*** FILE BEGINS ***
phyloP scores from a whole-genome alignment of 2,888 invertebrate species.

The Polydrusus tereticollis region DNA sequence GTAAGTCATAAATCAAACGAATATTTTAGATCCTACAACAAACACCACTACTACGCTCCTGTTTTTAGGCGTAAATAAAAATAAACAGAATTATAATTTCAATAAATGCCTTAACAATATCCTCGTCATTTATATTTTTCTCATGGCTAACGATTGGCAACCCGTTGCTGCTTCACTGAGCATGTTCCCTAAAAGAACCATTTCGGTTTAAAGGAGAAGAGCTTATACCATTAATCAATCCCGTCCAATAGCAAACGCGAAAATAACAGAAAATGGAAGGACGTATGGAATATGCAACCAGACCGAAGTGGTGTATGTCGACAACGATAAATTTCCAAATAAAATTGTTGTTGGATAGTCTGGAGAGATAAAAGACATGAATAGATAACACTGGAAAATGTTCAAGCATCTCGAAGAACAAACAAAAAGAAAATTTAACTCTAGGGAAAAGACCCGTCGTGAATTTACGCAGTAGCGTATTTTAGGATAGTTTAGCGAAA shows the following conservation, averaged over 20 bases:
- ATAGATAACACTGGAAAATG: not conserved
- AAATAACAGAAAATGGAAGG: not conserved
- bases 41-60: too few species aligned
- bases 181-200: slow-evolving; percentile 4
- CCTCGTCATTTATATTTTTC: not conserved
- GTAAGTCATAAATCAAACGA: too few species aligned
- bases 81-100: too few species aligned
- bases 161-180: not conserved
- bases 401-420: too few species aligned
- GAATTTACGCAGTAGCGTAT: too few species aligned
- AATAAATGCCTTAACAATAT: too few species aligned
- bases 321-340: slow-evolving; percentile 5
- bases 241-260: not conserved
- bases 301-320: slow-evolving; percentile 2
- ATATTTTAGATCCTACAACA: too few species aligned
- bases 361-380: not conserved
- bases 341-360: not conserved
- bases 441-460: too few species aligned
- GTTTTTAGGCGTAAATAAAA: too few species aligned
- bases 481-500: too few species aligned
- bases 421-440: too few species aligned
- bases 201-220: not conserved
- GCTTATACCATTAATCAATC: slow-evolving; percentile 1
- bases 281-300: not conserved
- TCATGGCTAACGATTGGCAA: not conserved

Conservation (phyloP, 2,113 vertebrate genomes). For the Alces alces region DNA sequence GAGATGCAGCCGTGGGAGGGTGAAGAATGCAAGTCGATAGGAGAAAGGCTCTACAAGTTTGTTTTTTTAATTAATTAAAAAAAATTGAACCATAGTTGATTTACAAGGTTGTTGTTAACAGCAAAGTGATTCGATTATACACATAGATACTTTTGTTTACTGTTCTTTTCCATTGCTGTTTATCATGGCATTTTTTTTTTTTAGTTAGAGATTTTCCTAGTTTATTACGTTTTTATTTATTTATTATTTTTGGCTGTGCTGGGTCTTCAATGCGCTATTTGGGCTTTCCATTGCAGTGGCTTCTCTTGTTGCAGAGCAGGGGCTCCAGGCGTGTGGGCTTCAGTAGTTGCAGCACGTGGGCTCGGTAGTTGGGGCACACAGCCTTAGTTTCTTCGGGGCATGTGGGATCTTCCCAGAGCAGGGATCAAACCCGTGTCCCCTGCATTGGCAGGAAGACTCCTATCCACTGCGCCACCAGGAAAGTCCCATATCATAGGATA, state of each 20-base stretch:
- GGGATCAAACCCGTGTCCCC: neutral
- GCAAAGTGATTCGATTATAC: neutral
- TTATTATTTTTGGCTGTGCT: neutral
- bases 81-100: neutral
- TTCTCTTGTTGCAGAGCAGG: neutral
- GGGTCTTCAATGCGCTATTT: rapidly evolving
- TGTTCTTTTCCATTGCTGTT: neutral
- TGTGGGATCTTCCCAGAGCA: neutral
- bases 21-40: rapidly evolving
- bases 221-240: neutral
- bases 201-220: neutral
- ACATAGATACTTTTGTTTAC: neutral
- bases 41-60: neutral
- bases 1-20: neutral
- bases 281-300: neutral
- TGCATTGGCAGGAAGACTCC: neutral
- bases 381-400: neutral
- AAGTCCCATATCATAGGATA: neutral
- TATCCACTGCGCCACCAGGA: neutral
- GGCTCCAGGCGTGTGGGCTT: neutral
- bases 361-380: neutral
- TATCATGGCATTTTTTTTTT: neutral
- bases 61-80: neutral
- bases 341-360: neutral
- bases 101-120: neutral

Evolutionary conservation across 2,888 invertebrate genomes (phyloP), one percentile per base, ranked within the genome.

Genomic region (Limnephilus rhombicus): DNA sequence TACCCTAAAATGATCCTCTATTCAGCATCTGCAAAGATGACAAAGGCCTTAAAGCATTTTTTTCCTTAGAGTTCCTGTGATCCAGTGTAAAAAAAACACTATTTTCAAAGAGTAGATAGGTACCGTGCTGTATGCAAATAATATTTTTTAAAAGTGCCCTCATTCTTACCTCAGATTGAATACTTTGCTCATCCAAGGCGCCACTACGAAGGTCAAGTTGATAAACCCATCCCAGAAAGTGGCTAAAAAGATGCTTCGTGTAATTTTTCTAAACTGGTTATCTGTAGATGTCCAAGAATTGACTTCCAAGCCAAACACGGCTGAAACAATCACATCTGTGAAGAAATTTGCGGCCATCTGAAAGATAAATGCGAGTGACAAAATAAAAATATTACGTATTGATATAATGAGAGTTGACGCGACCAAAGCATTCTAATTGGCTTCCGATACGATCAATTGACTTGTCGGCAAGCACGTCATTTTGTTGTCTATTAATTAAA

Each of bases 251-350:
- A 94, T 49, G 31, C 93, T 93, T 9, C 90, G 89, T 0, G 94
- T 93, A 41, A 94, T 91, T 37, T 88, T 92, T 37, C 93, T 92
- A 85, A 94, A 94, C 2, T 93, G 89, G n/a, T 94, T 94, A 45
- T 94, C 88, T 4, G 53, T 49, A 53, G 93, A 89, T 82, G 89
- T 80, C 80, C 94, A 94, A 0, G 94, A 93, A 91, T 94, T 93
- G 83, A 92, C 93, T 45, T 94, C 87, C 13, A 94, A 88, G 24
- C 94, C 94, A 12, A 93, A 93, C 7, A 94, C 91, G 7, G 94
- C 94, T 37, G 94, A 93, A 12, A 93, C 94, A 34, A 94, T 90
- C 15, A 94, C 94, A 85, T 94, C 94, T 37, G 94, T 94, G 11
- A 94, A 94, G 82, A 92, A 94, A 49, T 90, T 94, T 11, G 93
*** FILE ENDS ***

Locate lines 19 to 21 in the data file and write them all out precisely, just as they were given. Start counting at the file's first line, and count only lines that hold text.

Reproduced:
- bases 341-360: not conserved
- bases 441-460: too few species aligned
- GTTTTTAGGCGTAAATAAAA: too few species aligned